AARON MATÉ: Right, but we do have the scenario because a Bipartisan Congress handed it to Trump. I mean, when Obama signed this deal, Congress both the Senate and the House overwhelmingly passed this Iran Sanctions Nuclear Agreement Review Act, which imposes this 90 day review period and gives the President the authority to decertify. I'm wondering now what you think Congress is going to do.

TRITA PARSI: On that point I think none of the people who wrote that deal of the Congressional law envisioned that it would be used like this in a sense of decertifying by using that third provision to argue that even if the Iranians live up to the deal we would still decertify. I don't think they envisioned that. This was part of a process of making sure that Congress would have a voice and a vote in this. It's part of the reason why a lot of folks in Congress right now, going directly to your question, are not happy about this issue being sent to Congress because they don't want to deal with it. They don't want Trump to put this hot potato in their lap and then have them take action that will be the decisive action that would kill the deal, because that would then mean that Congress would own the disaster that will follow once this deal has collapsed. From Congress' perspective, this is Trump doing something that will ensure that the deal collapses while Congress will be blamed for it.

AARON MATÉ: Right, so to put possibly a positive spin on this, is it perhaps Trump refusing to take responsibility for his own rhetoric, his own hostility to the Iran deal, saying that he did his best to put it to Congress, and if they turn him down, if they don't reimpose sanctions then he can say, "Well, look, I did all I could"?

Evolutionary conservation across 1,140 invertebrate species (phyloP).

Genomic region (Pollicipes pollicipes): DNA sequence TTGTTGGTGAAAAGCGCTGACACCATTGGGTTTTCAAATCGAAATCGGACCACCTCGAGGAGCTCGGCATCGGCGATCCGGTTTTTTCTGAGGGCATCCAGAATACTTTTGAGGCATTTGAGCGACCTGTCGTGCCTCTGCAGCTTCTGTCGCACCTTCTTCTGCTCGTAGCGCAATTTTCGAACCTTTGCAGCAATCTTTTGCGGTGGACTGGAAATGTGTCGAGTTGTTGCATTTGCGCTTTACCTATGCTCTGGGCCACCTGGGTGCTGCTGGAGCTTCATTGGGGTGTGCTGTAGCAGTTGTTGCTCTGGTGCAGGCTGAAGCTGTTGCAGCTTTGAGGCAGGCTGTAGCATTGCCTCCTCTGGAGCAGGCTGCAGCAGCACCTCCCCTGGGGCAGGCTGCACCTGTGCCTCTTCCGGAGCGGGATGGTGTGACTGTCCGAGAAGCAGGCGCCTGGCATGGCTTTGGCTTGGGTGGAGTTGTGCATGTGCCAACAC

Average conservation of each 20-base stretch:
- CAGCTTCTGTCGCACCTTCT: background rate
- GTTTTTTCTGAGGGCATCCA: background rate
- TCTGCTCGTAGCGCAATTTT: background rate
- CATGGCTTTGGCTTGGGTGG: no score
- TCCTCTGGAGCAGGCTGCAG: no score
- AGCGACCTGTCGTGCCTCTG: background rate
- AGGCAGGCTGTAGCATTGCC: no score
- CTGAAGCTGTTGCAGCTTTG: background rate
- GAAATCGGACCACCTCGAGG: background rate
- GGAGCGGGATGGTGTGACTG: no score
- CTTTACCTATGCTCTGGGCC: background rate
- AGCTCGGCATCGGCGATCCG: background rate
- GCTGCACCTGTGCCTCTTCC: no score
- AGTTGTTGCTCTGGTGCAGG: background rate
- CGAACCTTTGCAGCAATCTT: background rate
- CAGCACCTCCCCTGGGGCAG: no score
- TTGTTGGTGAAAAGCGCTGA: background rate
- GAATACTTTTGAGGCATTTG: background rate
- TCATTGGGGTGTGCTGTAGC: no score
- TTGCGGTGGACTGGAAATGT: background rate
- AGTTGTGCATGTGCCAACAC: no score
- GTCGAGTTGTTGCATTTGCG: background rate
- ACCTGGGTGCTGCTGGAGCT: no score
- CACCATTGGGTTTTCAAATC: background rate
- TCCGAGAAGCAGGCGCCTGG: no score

TRITA PARSI: It may very well be that if this was only the aspect of what is happening right now, but this is all being combined with the Trump administration signaling that they're going to adopt a much, much more harsh position in the region, they're going to escalate in the region, which potentially could mean shooting down Iranian airplanes, sinking Iranian ships, targeting Iranian troops in Iraq that are fighting ISIS, etc. If this is the direction he's going to go in, together with this decertification, then even if that more benign situation were to emerge that you mentioned, we would still be in a very dangerous situation because we're escalating in the region and we have no real effective de-escalatory mechanisms in place in order to make sure that this confrontation doesn't lead to a bigger war.

AARON MATÉ: Right. In terms of those potential escalatory steps that you mentioned, there's a history. Right? I mean in the late 80s the U.S. shot down an Iranian civilian jetliner, killing dozens of people in what it said was an accident.

TRITA PARSI: 290.

AARON MATÉ: Yeah.

TRITA PARSI: Yeah.